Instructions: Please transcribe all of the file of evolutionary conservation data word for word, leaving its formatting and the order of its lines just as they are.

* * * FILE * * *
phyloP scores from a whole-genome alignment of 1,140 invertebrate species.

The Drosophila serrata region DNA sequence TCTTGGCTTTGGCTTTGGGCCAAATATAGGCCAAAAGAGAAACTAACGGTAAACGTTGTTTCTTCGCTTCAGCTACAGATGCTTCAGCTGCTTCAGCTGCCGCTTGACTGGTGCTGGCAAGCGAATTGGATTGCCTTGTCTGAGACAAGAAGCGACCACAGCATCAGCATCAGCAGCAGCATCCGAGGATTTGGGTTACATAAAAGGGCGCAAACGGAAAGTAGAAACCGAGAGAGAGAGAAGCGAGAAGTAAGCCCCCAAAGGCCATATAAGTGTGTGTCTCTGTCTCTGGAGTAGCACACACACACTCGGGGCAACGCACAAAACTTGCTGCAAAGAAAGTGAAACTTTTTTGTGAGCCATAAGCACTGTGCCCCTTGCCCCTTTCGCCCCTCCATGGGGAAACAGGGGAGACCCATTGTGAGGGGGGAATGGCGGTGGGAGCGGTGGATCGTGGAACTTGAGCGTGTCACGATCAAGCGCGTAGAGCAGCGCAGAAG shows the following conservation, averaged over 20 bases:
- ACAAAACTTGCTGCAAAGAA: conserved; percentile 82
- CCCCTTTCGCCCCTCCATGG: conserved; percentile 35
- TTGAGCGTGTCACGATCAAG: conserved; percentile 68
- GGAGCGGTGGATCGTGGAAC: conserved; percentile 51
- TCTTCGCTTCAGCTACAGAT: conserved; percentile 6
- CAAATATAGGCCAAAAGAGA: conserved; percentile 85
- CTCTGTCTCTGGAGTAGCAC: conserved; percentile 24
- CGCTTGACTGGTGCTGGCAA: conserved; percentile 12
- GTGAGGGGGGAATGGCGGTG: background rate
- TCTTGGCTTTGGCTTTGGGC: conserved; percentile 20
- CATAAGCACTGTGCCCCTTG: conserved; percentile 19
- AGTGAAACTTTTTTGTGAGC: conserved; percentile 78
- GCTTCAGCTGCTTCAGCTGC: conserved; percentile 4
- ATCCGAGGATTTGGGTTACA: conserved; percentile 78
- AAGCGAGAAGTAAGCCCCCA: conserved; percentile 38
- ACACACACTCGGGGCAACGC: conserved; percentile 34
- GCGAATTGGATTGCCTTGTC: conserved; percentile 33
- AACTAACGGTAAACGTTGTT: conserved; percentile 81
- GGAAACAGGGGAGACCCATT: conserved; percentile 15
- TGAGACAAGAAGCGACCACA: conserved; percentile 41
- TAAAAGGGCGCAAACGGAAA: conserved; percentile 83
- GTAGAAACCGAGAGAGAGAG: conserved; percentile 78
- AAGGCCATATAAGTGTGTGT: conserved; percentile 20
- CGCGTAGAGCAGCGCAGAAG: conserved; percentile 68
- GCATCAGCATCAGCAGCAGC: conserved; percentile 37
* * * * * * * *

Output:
phyloP scores from a whole-genome alignment of 1,140 invertebrate species.

The Drosophila serrata region DNA sequence TCTTGGCTTTGGCTTTGGGCCAAATATAGGCCAAAAGAGAAACTAACGGTAAACGTTGTTTCTTCGCTTCAGCTACAGATGCTTCAGCTGCTTCAGCTGCCGCTTGACTGGTGCTGGCAAGCGAATTGGATTGCCTTGTCTGAGACAAGAAGCGACCACAGCATCAGCATCAGCAGCAGCATCCGAGGATTTGGGTTACATAAAAGGGCGCAAACGGAAAGTAGAAACCGAGAGAGAGAGAAGCGAGAAGTAAGCCCCCAAAGGCCATATAAGTGTGTGTCTCTGTCTCTGGAGTAGCACACACACACTCGGGGCAACGCACAAAACTTGCTGCAAAGAAAGTGAAACTTTTTTGTGAGCCATAAGCACTGTGCCCCTTGCCCCTTTCGCCCCTCCATGGGGAAACAGGGGAGACCCATTGTGAGGGGGGAATGGCGGTGGGAGCGGTGGATCGTGGAACTTGAGCGTGTCACGATCAAGCGCGTAGAGCAGCGCAGAAG shows the following conservation, averaged over 20 bases:
- ACAAAACTTGCTGCAAAGAA: conserved; percentile 82
- CCCCTTTCGCCCCTCCATGG: conserved; percentile 35
- TTGAGCGTGTCACGATCAAG: conserved; percentile 68
- GGAGCGGTGGATCGTGGAAC: conserved; percentile 51
- TCTTCGCTTCAGCTACAGAT: conserved; percentile 6
- CAAATATAGGCCAAAAGAGA: conserved; percentile 85
- CTCTGTCTCTGGAGTAGCAC: conserved; percentile 24
- CGCTTGACTGGTGCTGGCAA: conserved; percentile 12
- GTGAGGGGGGAATGGCGGTG: background rate
- TCTTGGCTTTGGCTTTGGGC: conserved; percentile 20
- CATAAGCACTGTGCCCCTTG: conserved; percentile 19
- AGTGAAACTTTTTTGTGAGC: conserved; percentile 78
- GCTTCAGCTGCTTCAGCTGC: conserved; percentile 4
- ATCCGAGGATTTGGGTTACA: conserved; percentile 78
- AAGCGAGAAGTAAGCCCCCA: conserved; percentile 38
- ACACACACTCGGGGCAACGC: conserved; percentile 34
- GCGAATTGGATTGCCTTGTC: conserved; percentile 33
- AACTAACGGTAAACGTTGTT: conserved; percentile 81
- GGAAACAGGGGAGACCCATT: conserved; percentile 15
- TGAGACAAGAAGCGACCACA: conserved; percentile 41
- TAAAAGGGCGCAAACGGAAA: conserved; percentile 83
- GTAGAAACCGAGAGAGAGAG: conserved; percentile 78
- AAGGCCATATAAGTGTGTGT: conserved; percentile 20
- CGCGTAGAGCAGCGCAGAAG: conserved; percentile 68
- GCATCAGCATCAGCAGCAGC: conserved; percentile 37